Lesson Weekend

We're almost done setting up our environment. In this lesson, we'll add several front-end dependencies that we've been using in previous sections: jQuery and Bootstrap. Fortunately, we can use webpack to manage both.

jQuery

To add jQuery to our project we need to do two things:

  1. Install jQuery as a dependency.
  2. Import jQuery into the JS files you would like to use it in.

We don't need to make any updates to our webpack.config.js file. To install the npm package for jQuery, use this command:

$ npm install jquery --save

Notice that we are using the --save flag and not the --save-dev. This lets npm know that we want to use this package for production and development. You'll see that a new section has been created in package.json called dependencies and jquery has been added to it. Now that we have a node module for jQuery installed, if we want to use jQuery in a file, we simply need to import it into that file:

src/main.js
import $ from 'jquery';

(Note that the name of the file may vary depending on which file needs jQuery.)

Don't forget to remove the scripts tag for jQuery from index.html - we will no longer need it.

And that's all we need to do to get jQuery into our projects using webpack.

Bootstrap

Adding Bootstrap is also fairly simple. Since the full version of Bootstrap requires both js and css files, there are a few extra steps. Note that Bootstrap has several dependencies, including jQuery and a library called Popper.js. Popper.js is a tool that calculates the position of an element on the page, including pop ups and notifications. Make sure you have jQuery and Popper.js installed properly first before installing Bootstrap. We'll assume that you followed along above and already have jQuery installed. Let's install Popper.js as a dependency using npm:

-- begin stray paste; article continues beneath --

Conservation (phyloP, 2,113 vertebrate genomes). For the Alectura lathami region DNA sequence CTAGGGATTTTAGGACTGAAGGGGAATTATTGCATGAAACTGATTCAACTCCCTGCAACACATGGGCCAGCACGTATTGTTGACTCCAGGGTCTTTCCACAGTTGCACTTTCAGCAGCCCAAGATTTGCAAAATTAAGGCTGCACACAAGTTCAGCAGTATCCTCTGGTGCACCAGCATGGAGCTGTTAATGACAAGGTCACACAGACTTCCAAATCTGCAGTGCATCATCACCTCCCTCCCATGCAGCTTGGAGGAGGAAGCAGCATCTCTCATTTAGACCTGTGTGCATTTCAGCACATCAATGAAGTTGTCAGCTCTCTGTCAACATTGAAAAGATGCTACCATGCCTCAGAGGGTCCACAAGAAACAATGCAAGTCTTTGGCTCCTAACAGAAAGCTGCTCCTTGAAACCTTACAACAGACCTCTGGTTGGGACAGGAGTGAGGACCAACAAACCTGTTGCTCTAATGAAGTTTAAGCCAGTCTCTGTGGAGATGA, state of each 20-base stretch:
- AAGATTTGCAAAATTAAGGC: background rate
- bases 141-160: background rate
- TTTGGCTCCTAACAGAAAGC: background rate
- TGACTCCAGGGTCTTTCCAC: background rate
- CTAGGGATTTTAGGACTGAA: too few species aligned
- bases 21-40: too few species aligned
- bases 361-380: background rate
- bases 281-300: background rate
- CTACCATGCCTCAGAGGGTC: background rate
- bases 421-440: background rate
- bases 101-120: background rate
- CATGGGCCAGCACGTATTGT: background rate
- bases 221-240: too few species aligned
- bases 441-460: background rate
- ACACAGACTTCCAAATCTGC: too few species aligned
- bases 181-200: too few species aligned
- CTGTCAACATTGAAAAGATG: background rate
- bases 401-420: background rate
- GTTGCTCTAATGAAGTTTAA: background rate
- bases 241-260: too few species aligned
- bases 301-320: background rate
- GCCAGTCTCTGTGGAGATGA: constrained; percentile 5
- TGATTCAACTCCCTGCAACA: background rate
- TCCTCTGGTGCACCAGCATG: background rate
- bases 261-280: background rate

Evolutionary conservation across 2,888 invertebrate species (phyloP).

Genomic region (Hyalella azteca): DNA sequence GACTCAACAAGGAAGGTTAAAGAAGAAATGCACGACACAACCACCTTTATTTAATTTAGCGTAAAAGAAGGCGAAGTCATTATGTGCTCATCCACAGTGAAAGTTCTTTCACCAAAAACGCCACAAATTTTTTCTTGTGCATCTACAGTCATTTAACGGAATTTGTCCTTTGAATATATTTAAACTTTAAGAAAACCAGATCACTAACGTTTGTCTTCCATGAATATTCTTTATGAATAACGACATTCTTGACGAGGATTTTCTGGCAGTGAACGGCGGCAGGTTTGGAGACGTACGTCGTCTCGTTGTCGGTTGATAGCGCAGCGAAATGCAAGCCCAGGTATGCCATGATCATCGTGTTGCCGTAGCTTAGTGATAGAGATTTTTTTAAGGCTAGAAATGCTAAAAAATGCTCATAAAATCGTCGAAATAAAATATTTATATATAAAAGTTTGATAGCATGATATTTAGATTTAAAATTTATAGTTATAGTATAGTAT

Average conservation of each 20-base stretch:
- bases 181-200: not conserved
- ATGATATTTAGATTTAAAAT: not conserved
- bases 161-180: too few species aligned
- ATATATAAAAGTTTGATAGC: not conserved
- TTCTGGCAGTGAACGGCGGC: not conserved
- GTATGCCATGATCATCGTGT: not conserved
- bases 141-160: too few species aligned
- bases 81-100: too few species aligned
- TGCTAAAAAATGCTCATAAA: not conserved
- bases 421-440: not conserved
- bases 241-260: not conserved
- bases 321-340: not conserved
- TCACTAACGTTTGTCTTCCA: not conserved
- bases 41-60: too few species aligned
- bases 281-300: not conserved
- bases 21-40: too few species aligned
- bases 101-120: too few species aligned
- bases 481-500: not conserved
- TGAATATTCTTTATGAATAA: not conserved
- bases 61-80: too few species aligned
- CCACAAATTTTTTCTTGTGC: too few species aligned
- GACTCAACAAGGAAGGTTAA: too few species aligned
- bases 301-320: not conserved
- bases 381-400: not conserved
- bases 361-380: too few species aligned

$ npm install popper.js --save

Now we're ready to add Bootstrap. We're going to use the same steps as we did above to install the js files for Bootstrap:

  1. Install Bootstrap as a dependency.
  2. Import Bootstrap into the JS files you would like to use it in.
$ npm install bootstrap

If we open up package.json we can see that both Popper.js and Bootstrap have been added to our list of dependencies:

package.json
{
  ...
  "dependencies": {
    "bootstrap": "^4.5.0",
    "jquery": "^3.5.1",
    "popper.js": "^1.16.1"
  }
  ...
}

Note that because we haven't pinned versions of these libraries, the versions showing for your project may be later versions. As of now, we don't anticipate later versions of these packages not being compatible with each other.

Now all we need to do is import Bootstrap into main.js so that it will be included in our bundle:

src/main.js
import 'bootstrap';

That takes care of adding the js files for Bootstrap. Now we need to import the css files. We are going to work with the minified css for Bootstrap. To do that we simply add another import statement to main.js:

src/main.js
...
import 'bootstrap';
import 'bootstrap/dist/css/bootstrap.min.css';
import './css/styles.css';

Note: In order for both your Bootstrap styles and your custom styles to render properly, make sure to place the styles.css import after the bootstrap import statements. This is exactly what we needed to do with our scripts as well - remember that our custom styles need to override Bootstrap styles where necessary.

With these configurations in place, we can now use jQuery and Bootstrap in our projects.

Lesson 18 of 48
Last updated more than 3 months ago.